Other low-commitment options include encouraging your students’ parents to sync their existing loyalty programs or shopping habits to benefit your school. These kinds of efforts may include linked grocery store loyalty cards, linked Amazon Smile accounts, or simply collecting box tops from the boxes of their grocery products.

However, these lower-yield fundraisers may not bring in enough money to meet your financial goals. Expecting parents to participate in too many fundraisers can start to annoy them, even when the costs are pretty low and the volunteer work is relatively simple.

That’s why before you make the final decision on which fundraisers to host, take a close look at your school community’s priorities and values.

Consider Your School’s “Personality”

Fundraising experts agree that great fundraisers aren’t just a way to collect money for your school. They’re also an opportunity to cultivate relationships with students, their families, and other sponsors and members of the community. These relationships are the most valuable assets your school has. When they are cultivated for the long-term, fundraising gets easier year after year.

The only way to establish this kind of community connection is to hold fundraisers that are in line with the bigger mission of your school. Ideally, use the opportunity of your fundraiser to create great memories and wonderful feelings, either with a fun event or with unique products that the community can regularly come to expect from you.

If your school is religious, for example, you can incorporate spiritual elements into your events or plan holiday celebrations around religious holidays. If environmental stewardship is a big part of your school’s mission, your fundraiser could include selling plants or other environmentally-friendly alternatives to traditional products.

Private school fundraising

Similarly, of course, avoid any fundraisers that conflict with your school’s mission. If personal health or clean eating is central to your school’s values, a frozen cookie dough fundraiser is not a good choice — regardless of how much sense it might make financially.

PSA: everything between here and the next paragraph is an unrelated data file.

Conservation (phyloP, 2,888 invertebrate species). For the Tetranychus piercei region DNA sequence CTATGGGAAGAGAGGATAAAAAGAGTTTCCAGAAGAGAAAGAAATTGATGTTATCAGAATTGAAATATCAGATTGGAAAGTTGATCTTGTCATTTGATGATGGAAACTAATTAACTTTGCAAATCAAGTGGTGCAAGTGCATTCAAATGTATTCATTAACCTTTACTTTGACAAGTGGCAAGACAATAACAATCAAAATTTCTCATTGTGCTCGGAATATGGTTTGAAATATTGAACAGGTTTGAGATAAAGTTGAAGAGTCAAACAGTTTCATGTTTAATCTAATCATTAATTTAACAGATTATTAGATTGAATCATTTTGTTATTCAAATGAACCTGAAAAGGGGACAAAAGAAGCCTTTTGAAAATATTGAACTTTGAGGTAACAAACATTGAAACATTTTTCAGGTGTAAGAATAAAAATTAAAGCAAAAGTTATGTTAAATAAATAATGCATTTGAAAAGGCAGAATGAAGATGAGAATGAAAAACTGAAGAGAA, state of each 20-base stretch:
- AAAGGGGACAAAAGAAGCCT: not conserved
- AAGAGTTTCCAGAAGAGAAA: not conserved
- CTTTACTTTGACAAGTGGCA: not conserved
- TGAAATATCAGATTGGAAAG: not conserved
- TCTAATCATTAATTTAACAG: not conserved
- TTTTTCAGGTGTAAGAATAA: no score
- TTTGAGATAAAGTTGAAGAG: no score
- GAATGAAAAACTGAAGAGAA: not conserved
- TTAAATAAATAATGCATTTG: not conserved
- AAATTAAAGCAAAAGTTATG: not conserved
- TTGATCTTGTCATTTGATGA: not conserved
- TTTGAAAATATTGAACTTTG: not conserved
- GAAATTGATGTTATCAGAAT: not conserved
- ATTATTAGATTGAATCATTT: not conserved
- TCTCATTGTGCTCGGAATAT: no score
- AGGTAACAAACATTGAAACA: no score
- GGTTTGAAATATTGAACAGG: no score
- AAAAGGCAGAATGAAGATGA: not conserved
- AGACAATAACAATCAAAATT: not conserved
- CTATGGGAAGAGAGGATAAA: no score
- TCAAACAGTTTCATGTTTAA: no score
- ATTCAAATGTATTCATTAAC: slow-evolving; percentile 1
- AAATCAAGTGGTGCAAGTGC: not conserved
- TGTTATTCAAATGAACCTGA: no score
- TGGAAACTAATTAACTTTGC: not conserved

Some donors will gladly give cash out of their pockets for your annual fund, expecting nothing in return except some acknowledgement in the school’s newsletters or in plaques or other displays.

But many other donors are more likely to support your school if it conveniently fits into the course of purchases they would already be making — from physical products like wrapping paper to admission to a fun family event. The key is to find something that your school community is already willing to spend their money on, and offer it in with extra convenience and value.

Check Your School’s Schedule

The timing of your fundraiser is one of the most important factors to its success.

Before putting anything into motion on a potential fundraiser, consult with the rest of the teaching staff and administrators on which times will be ideal for them. Get a good handle on which times of year parents will be preoccupied with other big school-related tasks (such as science fairs, exams, tournaments, or state testing).

Also, consider whether the timing you choose for your current school year would continue to work in the future. Starting annual fundraising traditions with your staff can make it easier to plan and market these efforts every year.

Seasonal events held each year can be especially effective at capturing a sense of fun and community, and they lend themselves particularly well to a blend of event-based fundraising and product sales.

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Take steps each year to increase these fundraisers’ earning potential. For example, selling flowers in advance of Mother’s Day is a great idea, but you could eventually combine it with a Mother’s Day brunch event. Or, why not step up your school’s Christmas tree sale this year by adding a hot cocoa booth? Next year, you can also sell popcorn and cookies.

With careful planning and dedicated volunteers, meeting your fundraising goals should get easier every year.